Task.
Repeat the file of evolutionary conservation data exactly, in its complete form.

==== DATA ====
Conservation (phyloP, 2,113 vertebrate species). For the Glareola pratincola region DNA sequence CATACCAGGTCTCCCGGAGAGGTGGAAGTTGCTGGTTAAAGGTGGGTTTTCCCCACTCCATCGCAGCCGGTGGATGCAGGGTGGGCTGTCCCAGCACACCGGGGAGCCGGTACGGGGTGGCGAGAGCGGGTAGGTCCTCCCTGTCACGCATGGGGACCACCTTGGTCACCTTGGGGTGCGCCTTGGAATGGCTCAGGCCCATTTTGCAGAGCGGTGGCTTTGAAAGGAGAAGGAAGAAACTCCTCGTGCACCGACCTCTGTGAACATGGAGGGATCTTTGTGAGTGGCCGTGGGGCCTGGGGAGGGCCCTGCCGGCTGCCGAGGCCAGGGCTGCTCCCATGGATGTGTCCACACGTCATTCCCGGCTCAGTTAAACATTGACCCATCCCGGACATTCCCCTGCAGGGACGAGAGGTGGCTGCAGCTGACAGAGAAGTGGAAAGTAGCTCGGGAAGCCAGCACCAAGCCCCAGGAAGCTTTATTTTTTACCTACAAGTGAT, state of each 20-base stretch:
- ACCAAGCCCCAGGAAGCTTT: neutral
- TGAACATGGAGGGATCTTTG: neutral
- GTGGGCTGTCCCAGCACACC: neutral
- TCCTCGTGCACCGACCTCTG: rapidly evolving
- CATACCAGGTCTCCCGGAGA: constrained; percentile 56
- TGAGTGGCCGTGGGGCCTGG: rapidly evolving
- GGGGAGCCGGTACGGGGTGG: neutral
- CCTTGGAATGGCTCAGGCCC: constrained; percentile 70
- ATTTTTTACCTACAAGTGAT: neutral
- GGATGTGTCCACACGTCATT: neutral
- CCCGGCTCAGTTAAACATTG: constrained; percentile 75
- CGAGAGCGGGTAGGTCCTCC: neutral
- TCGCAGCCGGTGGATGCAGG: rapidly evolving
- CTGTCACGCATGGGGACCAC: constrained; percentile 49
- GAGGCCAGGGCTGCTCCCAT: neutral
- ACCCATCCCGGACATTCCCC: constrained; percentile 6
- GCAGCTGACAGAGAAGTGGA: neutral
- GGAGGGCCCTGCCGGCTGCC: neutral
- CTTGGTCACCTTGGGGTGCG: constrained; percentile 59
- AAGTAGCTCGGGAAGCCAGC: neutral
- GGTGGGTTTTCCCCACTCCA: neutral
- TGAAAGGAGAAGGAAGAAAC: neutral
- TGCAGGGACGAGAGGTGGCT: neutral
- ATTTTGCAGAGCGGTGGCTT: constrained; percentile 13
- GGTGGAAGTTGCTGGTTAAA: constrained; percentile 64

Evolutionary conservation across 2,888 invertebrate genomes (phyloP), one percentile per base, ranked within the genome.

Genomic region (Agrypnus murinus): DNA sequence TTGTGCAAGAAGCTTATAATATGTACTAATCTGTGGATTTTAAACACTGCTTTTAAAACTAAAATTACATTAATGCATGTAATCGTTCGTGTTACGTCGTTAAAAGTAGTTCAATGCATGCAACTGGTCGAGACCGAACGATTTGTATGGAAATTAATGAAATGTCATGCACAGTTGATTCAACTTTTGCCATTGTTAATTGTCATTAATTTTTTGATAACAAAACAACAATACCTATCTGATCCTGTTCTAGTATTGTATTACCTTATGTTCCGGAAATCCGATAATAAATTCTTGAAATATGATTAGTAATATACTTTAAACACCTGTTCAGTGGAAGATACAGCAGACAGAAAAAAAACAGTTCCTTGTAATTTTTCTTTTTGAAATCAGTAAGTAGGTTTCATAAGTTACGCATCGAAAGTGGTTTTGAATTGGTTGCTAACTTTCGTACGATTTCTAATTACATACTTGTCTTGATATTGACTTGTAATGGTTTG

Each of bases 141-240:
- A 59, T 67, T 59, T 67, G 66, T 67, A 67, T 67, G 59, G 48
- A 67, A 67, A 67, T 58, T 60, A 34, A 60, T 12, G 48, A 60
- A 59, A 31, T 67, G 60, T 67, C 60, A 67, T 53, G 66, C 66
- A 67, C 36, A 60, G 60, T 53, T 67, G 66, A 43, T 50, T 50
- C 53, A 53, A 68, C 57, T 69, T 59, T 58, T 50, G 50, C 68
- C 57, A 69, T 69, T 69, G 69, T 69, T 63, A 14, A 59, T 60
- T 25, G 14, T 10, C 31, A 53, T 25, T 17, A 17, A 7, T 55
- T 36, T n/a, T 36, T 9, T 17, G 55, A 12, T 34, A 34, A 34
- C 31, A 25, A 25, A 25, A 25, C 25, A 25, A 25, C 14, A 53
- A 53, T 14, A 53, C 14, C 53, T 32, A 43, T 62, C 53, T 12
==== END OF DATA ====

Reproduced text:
Conservation (phyloP, 2,113 vertebrate species). For the Glareola pratincola region DNA sequence CATACCAGGTCTCCCGGAGAGGTGGAAGTTGCTGGTTAAAGGTGGGTTTTCCCCACTCCATCGCAGCCGGTGGATGCAGGGTGGGCTGTCCCAGCACACCGGGGAGCCGGTACGGGGTGGCGAGAGCGGGTAGGTCCTCCCTGTCACGCATGGGGACCACCTTGGTCACCTTGGGGTGCGCCTTGGAATGGCTCAGGCCCATTTTGCAGAGCGGTGGCTTTGAAAGGAGAAGGAAGAAACTCCTCGTGCACCGACCTCTGTGAACATGGAGGGATCTTTGTGAGTGGCCGTGGGGCCTGGGGAGGGCCCTGCCGGCTGCCGAGGCCAGGGCTGCTCCCATGGATGTGTCCACACGTCATTCCCGGCTCAGTTAAACATTGACCCATCCCGGACATTCCCCTGCAGGGACGAGAGGTGGCTGCAGCTGACAGAGAAGTGGAAAGTAGCTCGGGAAGCCAGCACCAAGCCCCAGGAAGCTTTATTTTTTACCTACAAGTGAT, state of each 20-base stretch:
- ACCAAGCCCCAGGAAGCTTT: neutral
- TGAACATGGAGGGATCTTTG: neutral
- GTGGGCTGTCCCAGCACACC: neutral
- TCCTCGTGCACCGACCTCTG: rapidly evolving
- CATACCAGGTCTCCCGGAGA: constrained; percentile 56
- TGAGTGGCCGTGGGGCCTGG: rapidly evolving
- GGGGAGCCGGTACGGGGTGG: neutral
- CCTTGGAATGGCTCAGGCCC: constrained; percentile 70
- ATTTTTTACCTACAAGTGAT: neutral
- GGATGTGTCCACACGTCATT: neutral
- CCCGGCTCAGTTAAACATTG: constrained; percentile 75
- CGAGAGCGGGTAGGTCCTCC: neutral
- TCGCAGCCGGTGGATGCAGG: rapidly evolving
- CTGTCACGCATGGGGACCAC: constrained; percentile 49
- GAGGCCAGGGCTGCTCCCAT: neutral
- ACCCATCCCGGACATTCCCC: constrained; percentile 6
- GCAGCTGACAGAGAAGTGGA: neutral
- GGAGGGCCCTGCCGGCTGCC: neutral
- CTTGGTCACCTTGGGGTGCG: constrained; percentile 59
- AAGTAGCTCGGGAAGCCAGC: neutral
- GGTGGGTTTTCCCCACTCCA: neutral
- TGAAAGGAGAAGGAAGAAAC: neutral
- TGCAGGGACGAGAGGTGGCT: neutral
- ATTTTGCAGAGCGGTGGCTT: constrained; percentile 13
- GGTGGAAGTTGCTGGTTAAA: constrained; percentile 64

Evolutionary conservation across 2,888 invertebrate genomes (phyloP), one percentile per base, ranked within the genome.

Genomic region (Agrypnus murinus): DNA sequence TTGTGCAAGAAGCTTATAATATGTACTAATCTGTGGATTTTAAACACTGCTTTTAAAACTAAAATTACATTAATGCATGTAATCGTTCGTGTTACGTCGTTAAAAGTAGTTCAATGCATGCAACTGGTCGAGACCGAACGATTTGTATGGAAATTAATGAAATGTCATGCACAGTTGATTCAACTTTTGCCATTGTTAATTGTCATTAATTTTTTGATAACAAAACAACAATACCTATCTGATCCTGTTCTAGTATTGTATTACCTTATGTTCCGGAAATCCGATAATAAATTCTTGAAATATGATTAGTAATATACTTTAAACACCTGTTCAGTGGAAGATACAGCAGACAGAAAAAAAACAGTTCCTTGTAATTTTTCTTTTTGAAATCAGTAAGTAGGTTTCATAAGTTACGCATCGAAAGTGGTTTTGAATTGGTTGCTAACTTTCGTACGATTTCTAATTACATACTTGTCTTGATATTGACTTGTAATGGTTTG

Each of bases 141-240:
- A 59, T 67, T 59, T 67, G 66, T 67, A 67, T 67, G 59, G 48
- A 67, A 67, A 67, T 58, T 60, A 34, A 60, T 12, G 48, A 60
- A 59, A 31, T 67, G 60, T 67, C 60, A 67, T 53, G 66, C 66
- A 67, C 36, A 60, G 60, T 53, T 67, G 66, A 43, T 50, T 50
- C 53, A 53, A 68, C 57, T 69, T 59, T 58, T 50, G 50, C 68
- C 57, A 69, T 69, T 69, G 69, T 69, T 63, A 14, A 59, T 60
- T 25, G 14, T 10, C 31, A 53, T 25, T 17, A 17, A 7, T 55
- T 36, T n/a, T 36, T 9, T 17, G 55, A 12, T 34, A 34, A 34
- C 31, A 25, A 25, A 25, A 25, C 25, A 25, A 25, C 14, A 53
- A 53, T 14, A 53, C 14, C 53, T 32, A 43, T 62, C 53, T 12